Science News Archive

Enhancement of the Triple Alpha Process

The production of carbon-12 in nature is proportional to the probability of decay of the Hoyle state to the ground state of carbon-12.

How Does Sulfur-44 Get its Spin?

A measurement performed at NSCL provided new insights into the structure of the rare isotope sulfur-44, which has an excess of 12 neutrons as compared to the most abundant stable sulfur-32 isotope found in nature.

Laser-precision studies of nuclear radii

One of the most fundamental properties of the nucleus is its size. Generally, nuclear radii follow a smooth trend: they gradually increase with the number of constituent protons and neutrons. However, when looked through a magnifying glass, measured radii display local variations, which signal structural changes. To measure such variations, superb precision is needed. To measure such small effects on radii of short-lived isotopes, a novel experimental scheme has been developed at the National Superconducting Cyclotron Laboratory at Michigan State University (MSU). The method involves laser spectroscopy of isotopes produced through a fast in-flight separation followed by gas stopping.

Bubble Nucleus Discovered at MSU

Research conducted at NSCL has shed new light on the structure of the nucleus, that tiny congregation of protons and neutrons found at the core of every atom. “The finding is somewhat unexpected,” said Alexandra Gade, chief scientist at MSU’s NSCL, where the work took place. “We’ve confirmed something that has been suspected for about 40 years but hadn’t been observed. This result furthers our understanding of how the nucleus is put together.”

A View in the Broken Nuclear Mirror

For a pair of mirror nuclei, where the number of neutrons in one matches the number of protons in the other, one expects their properties to be essentially the same. An experiment at NSCL compared an exotic mirror pair and unraveled the impact of angular momentum.

Exploding Stars and Their Elusive Nuclear Reactions

An experiment performed at NSCL on the campus of Michigan State University revealed that challenging reactions can be conquered by an indirect approach that exploits the formation of unstable nuclei in beta decay and the detection of the gamma-ray radiation liberated in the process with the SuN detector.

Tracing the Origins of Stardust in the Nuclear Physics Laboratory

Stardust from ancient stellar explosions finds its way to earth in the form of microscopic rocks called presolar grains. Identifying the origin of these grains is difficult, but a new experiment may shed some light on this 5-billion-year-old question.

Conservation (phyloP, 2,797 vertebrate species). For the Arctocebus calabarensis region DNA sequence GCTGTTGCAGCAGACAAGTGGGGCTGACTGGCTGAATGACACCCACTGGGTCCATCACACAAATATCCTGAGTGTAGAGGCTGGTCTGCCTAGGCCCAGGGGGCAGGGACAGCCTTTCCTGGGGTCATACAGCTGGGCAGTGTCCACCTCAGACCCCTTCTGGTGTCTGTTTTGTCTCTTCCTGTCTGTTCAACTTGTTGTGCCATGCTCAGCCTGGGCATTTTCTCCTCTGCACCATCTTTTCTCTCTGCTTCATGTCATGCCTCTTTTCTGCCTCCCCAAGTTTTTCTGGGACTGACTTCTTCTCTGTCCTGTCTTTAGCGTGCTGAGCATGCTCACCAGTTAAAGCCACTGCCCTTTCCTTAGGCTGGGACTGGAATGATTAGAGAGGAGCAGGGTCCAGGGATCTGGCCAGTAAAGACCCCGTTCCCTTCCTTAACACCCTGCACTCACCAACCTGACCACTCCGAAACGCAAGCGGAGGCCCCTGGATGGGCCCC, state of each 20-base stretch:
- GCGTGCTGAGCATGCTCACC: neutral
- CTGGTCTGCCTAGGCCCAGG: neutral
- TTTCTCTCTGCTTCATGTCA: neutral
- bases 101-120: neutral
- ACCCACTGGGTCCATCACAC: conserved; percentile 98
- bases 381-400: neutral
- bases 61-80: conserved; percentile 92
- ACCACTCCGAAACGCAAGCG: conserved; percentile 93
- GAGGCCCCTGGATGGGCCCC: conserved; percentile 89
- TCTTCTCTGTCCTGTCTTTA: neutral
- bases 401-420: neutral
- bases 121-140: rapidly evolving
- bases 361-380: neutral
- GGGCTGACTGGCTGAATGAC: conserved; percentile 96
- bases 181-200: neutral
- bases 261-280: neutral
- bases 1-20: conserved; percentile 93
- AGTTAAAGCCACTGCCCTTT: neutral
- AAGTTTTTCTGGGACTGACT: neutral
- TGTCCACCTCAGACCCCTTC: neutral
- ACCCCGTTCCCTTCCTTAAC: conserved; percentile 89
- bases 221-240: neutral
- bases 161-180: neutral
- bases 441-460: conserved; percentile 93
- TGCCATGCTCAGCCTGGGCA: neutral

Core-Collapse Supernovae to Nuclear Electron Capture

A new open source weak interaction rate library with the aim of standardizing the incorporation of weak rates in astrophysical simulations is now available. This library brings together all major weak interaction rate tables and is easily expanded to incorporate new tables of arbitrary grid resolution and ranges of density and temperature. It's first implementation was in the sensitivity study of core-collapse supernovae to nuclear electron capture.

Wigner’s Equation Passes the Test

Eugene Wigner won the 1963 Nobel Prize. Among his contributions was a simple quadratic equation known as the Isobaric Multiplet Mass Equation (IMME). Over time, questions arose about this equation. Recently, scientists were able to precisely measure nuclear structure effects at NSCL. As a result of their measurements, they showed that the IMME is revalidated.

A Radar Gun for Nuclei

Measuring the energies of the neutrons emitted following beta decay is important for applications in nuclear energy and nuclear astrophysics. However, neutrons are notoriously difficult to detect directly because they are not electricalhttps://cms02.cascade.msu.edu/render/file.act?path=/news/News-caption-7.pngly charged. A team of scientists at NSCL recently demonstrated a technique using Doppler shift that can determine the energies of these neutrons without detecting them directly.

Discovery of Germanium 59

A team of NSCL researchers discovered the lightest known isotope of germanium: Ge-59.